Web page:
Thursday, 11 July 2013

Galvanizing Health Partnerships to Create a Movement

Blog from Christina Chandra. Christina is working as a communications intern for THET this summer. She is a senior at Yale University majoring in the History of Science, Medicine, and Public Health. 

Last evening I made my second trip to the Houses of Parliament. This time, instead of visiting as a tourist, I had the privilege of being a guest at the launch of the All-Party Parliamentary Group on Global Health’s report, Improving health at home and abroad: How overseas volunteering from the NHS benefits the UK and the world. The report addresses the role of NHS staff who volunteer overseas in advancing health globally and bringing new knowledge, skills and ideas back to the UK, and what can be done to facilitate this work further. The gathering hosted around a hundred people working in the health sector, from those that have volunteered abroad to those who have expertise in sending volunteers abroad.

After shaking off my initial daze from soaking in the experience, I had the chance to reflect on the meaning of this report and how it directly impacted the people in the room. As an outsider looking in, what I found was a community of passionate people in the same line of work who have an opportunity to work together to put their work on the radar of leaders who will be able to support their continuing success in the future.

For example, Kevin Barron, MP to Rother Valley and a speaker at the event, is one such leader who has been convinced that partnerships are great for both his constituency and for communities overseas. His excitement about the report stemmed from his knowledge of the work of secondary school links in his constituency to schools in Africa.  The enthusiasm he expressed about partnerships is the enthusiasm that more MPs should have for health partnerships, specifically. The benefits of volunteering have been clearly outlined and should be passed on. Health partnerships can meet with their MPs and tell them about the amazing work their health partnerships have been able to achieve. If this happens, I can see that the next time such an event happens, there will be a plethora of MPs lined up to proudly talk about the health partnerships within their constituencies.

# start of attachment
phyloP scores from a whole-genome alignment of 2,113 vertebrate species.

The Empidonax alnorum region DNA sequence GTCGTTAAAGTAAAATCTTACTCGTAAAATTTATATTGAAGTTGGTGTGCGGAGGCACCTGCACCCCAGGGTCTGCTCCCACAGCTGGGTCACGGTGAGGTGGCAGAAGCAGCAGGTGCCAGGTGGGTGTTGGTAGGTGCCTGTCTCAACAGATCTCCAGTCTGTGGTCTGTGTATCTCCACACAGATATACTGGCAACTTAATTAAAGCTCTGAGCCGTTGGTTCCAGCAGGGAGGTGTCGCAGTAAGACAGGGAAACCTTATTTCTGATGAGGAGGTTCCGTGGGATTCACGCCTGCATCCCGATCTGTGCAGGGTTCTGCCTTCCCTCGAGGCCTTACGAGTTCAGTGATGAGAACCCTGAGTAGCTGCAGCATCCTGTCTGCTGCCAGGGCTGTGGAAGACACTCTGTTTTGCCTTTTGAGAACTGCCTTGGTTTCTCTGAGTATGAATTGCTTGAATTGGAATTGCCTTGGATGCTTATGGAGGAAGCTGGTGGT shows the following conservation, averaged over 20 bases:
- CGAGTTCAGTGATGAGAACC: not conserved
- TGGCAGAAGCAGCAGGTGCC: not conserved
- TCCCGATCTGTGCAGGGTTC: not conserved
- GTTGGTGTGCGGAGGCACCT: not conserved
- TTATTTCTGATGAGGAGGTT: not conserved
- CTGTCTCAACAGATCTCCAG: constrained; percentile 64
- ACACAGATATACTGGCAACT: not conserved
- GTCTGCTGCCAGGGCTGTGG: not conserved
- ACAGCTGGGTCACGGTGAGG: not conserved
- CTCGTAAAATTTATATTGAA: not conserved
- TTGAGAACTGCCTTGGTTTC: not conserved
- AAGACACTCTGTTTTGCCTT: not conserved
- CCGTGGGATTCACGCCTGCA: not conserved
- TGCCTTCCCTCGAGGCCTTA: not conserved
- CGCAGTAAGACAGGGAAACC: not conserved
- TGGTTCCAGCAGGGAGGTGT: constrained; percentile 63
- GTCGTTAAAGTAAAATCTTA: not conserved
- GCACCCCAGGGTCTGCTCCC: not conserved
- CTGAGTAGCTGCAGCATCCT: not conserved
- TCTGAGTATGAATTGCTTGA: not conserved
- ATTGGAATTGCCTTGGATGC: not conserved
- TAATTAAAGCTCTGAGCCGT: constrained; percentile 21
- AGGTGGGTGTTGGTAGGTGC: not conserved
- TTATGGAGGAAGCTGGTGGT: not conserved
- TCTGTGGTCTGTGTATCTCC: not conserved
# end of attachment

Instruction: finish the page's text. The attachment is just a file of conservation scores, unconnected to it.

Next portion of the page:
As the room filled with chatter following the speeches and Q&A session, I could see that people were no doubt excited about health partnerships. People were sharing their stories with each other and making connections for future collaboration. I believe this enthusiasm can be translated into action. The report stated that health partnerships are often ‘under the radar’, but with this report, the opportunity has presented itself to put health partnerships on the radar and to make volunteering the norm, not the exception. Now it’s up to health partnerships to pave the way by sharing their stories with the wider community.

If you are reading this and have been involved in a health partnership, there are a few things you can do to contribute to the movement for creating an enabling environment for people who want to volunteer through health partnerships: write, share, and tell. Find out more ways to get involved with THET’s advocacy toolkit for health partnerships.

Join the movement. Support Volunteers. Act Now.